State Dining Room
3:12 P.M. EDT
MRS. OBAMA: Hey, again, guys. I got to hang out with the kids earlier. We got quick pictures, but we are excited to have you guys here at the White House. We’re in the State Room. The State Dining Room is where we greet special official guests, and you guys count as our special official guests. We’re excited to have you here.
I want to start by thanking all of you kids for joining us here at the White House today. Tell me -- yell out -- tell me the organizations you’re representing -- somebody? See, you guys are from all over the place -- some here, some from all over the country, right?
Well, thanks for coming and visiting us. I also want to thank the members of the L.A. Galaxy soccer team for taking the time to come and answer some questions, and share some wisdom and some advice for all of you. So let’s give them a big round of applause. (Applause.)
So as soccer players, you know who these guys are, don’t you?
MRS. OBAMA: They’re pretty cool, right? They are some of the best soccer players in the entire country and the entire world. Amazing, huh? And they’re here! They’re right there, they’re right there.
And I want to congratulate them -- join in with my husband in congratulating them on winning the third MLS Cup. Very cool, very cool.
But one of the things I want you guys to remember -- all the kids here to remember, is that these stars were not born superstar athletes. They weren’t superstar soccer players from the beginning. In fact, many of them started out just like many of you -- playing on a team at school, or just kicking a ball around on the playground with their friends. But they stuck with it. And I tell this to my girls all the time. I mean, you get to the point when there are things that you enjoy, they get to the point where they start getting hard -- that’s when you know you’re getting good, and you have to stick through it even when it starts getting hard.
For some of you, soccer has always been fun, will always be fun, but sometimes, when you start growing, you get to the point where you really have to work hard. Well, they all hit that wall, and they stuck with it. They practice for hours every day doing all their drills and scrimmages, doing everything that their coaches and mentors told them to do. And that’s how they got to be national champions. But remember, they didn’t do all of this just because they wanted to win their games. Winning is great, right? We all know how to win. Winning is the easiest thing in the world to do. But what is the toughest thing? Is learning how to lose, right?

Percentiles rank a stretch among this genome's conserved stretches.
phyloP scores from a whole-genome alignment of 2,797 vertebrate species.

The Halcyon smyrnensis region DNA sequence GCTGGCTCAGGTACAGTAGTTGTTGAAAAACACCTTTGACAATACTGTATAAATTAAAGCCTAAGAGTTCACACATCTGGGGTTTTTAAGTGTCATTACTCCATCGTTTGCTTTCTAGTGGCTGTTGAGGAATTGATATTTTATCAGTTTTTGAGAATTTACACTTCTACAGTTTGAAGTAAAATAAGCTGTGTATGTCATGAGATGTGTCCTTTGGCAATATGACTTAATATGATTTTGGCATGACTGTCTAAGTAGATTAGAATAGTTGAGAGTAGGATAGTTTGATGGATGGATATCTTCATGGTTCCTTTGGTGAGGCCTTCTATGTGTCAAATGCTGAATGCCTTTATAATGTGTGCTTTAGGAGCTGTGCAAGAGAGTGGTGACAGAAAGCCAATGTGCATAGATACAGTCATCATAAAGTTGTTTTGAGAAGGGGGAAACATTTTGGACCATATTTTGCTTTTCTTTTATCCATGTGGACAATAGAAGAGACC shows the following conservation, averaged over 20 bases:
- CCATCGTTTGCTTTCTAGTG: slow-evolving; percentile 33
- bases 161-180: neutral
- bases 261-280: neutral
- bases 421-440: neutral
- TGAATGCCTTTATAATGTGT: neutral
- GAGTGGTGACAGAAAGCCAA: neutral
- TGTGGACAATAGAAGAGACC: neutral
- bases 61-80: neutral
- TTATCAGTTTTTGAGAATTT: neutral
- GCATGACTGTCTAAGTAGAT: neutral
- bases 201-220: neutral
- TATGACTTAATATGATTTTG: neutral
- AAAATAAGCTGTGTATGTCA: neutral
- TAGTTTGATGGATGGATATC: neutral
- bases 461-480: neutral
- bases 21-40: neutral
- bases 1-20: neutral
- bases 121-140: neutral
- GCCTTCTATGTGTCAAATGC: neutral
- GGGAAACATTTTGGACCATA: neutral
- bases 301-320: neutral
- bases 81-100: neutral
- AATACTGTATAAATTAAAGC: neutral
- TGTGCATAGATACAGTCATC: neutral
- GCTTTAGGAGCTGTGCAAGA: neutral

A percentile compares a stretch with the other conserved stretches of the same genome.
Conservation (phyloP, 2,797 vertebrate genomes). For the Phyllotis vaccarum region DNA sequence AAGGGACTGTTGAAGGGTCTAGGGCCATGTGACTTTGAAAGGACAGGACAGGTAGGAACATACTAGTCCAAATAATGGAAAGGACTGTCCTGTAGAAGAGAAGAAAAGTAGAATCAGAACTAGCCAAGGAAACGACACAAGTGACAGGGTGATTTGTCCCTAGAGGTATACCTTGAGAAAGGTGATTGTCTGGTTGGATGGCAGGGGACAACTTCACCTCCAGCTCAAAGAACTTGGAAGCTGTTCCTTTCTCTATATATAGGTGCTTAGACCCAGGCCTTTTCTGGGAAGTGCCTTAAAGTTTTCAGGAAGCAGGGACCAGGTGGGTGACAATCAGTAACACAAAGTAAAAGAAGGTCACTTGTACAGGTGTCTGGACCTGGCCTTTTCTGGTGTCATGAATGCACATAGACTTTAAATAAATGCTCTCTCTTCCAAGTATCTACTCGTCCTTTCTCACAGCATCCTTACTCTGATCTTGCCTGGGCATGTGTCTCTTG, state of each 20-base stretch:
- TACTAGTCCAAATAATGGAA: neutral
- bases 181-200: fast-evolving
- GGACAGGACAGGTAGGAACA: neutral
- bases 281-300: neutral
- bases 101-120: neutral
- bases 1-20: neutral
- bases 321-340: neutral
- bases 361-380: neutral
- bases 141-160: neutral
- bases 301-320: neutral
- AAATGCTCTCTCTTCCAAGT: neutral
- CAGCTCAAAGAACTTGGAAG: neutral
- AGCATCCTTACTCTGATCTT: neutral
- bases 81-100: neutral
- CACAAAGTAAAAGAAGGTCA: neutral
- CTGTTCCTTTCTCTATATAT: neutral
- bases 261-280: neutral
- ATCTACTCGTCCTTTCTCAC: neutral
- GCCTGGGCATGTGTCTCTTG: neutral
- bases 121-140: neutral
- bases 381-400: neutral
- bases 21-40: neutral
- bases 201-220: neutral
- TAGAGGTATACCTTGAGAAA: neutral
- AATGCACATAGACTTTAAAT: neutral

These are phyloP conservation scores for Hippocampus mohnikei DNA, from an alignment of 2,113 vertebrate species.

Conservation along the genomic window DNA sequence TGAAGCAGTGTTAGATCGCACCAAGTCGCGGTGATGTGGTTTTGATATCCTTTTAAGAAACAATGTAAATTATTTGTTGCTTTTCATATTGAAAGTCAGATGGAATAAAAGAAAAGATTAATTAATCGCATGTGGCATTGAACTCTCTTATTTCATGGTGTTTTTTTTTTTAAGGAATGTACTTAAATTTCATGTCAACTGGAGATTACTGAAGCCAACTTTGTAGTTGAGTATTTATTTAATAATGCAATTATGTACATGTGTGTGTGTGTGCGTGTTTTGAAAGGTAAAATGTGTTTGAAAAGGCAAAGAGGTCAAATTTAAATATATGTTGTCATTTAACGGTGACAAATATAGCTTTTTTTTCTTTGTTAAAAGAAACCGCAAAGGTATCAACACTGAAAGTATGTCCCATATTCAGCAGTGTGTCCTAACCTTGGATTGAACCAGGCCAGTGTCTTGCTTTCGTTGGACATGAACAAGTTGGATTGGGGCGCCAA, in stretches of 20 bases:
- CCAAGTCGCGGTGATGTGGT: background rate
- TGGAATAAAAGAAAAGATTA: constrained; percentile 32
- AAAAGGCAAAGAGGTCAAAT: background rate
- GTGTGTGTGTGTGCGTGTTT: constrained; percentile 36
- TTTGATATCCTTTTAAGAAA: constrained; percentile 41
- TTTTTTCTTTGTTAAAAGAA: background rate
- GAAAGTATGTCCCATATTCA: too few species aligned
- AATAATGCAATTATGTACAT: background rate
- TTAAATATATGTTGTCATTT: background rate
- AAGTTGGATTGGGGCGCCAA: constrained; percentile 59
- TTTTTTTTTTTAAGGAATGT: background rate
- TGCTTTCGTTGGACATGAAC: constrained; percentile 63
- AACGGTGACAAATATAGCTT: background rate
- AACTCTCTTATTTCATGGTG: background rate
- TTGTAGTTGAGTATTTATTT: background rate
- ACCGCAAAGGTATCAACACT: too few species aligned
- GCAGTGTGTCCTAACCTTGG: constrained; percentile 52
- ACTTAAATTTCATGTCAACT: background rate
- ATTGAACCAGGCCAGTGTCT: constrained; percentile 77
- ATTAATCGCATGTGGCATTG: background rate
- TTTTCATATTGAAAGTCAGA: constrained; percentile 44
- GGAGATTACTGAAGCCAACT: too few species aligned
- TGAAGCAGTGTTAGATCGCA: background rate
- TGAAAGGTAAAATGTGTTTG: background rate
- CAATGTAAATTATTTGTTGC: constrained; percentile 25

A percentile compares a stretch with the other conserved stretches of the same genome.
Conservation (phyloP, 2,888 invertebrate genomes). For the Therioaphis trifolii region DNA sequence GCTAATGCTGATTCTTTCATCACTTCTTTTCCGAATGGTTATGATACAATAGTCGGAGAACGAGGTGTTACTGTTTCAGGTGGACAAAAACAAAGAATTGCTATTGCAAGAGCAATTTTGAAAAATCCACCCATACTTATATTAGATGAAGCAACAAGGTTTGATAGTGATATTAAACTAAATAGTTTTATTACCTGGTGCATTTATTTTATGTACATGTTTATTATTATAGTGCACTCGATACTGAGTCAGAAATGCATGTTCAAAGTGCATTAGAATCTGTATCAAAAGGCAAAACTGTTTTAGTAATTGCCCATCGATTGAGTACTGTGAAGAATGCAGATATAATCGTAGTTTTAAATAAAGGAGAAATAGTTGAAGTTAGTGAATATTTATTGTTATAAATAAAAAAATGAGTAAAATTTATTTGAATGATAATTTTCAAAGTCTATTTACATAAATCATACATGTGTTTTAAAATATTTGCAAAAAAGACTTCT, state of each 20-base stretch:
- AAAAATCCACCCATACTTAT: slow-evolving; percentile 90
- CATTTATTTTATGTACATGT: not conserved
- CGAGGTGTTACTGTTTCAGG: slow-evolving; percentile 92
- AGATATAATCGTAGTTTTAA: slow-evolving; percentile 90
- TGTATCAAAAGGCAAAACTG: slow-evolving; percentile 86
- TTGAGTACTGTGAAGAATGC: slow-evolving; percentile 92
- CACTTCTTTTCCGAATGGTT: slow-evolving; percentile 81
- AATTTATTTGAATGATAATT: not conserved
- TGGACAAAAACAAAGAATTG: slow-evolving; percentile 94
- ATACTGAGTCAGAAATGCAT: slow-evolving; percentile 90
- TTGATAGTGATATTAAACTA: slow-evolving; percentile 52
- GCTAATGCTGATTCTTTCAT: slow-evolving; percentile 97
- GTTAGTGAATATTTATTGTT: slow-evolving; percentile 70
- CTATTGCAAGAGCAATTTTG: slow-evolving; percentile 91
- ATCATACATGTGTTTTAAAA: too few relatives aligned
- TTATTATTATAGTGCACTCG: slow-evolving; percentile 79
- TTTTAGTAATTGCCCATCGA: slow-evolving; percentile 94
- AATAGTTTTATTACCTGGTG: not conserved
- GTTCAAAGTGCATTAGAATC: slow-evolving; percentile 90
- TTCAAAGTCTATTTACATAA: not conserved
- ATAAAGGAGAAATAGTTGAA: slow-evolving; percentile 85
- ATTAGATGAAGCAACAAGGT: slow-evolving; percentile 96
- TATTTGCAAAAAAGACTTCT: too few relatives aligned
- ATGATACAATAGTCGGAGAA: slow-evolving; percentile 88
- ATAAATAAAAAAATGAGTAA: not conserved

So they didn’t do it just to win. They didn’t do it because they wanted to grow up to be famous. They played soccer because they love the sport. And they played because it was challenging and fun, and because it made they feel strong and healthy. And that’s what sports like soccer are all about. And they’re learning about new skills. They’re learning how to compete. They’re learning how to lose gracefully, how to win with dignity. All of that stuff is important with sports.
And that’s one of the reasons why when the weather is nice -- because it was raining; we were supposed to be outside, but they said there were would be thunderstorms. We’re usually outside. We’ve been hosting all kinds of fitness activities and clinics on the South Lawn. Have some of you guys participated in those? Nobody has had -- I thought -- we’ve had -- (laughter) -- yes, we’ve had some fun on the South Lawn. We were supposed out there today, but because they projected thunderstorms, we thought we wouldn’t have you out there getting struck by lightning. That wouldn’t look good. (Laughter.) So we brought you inside.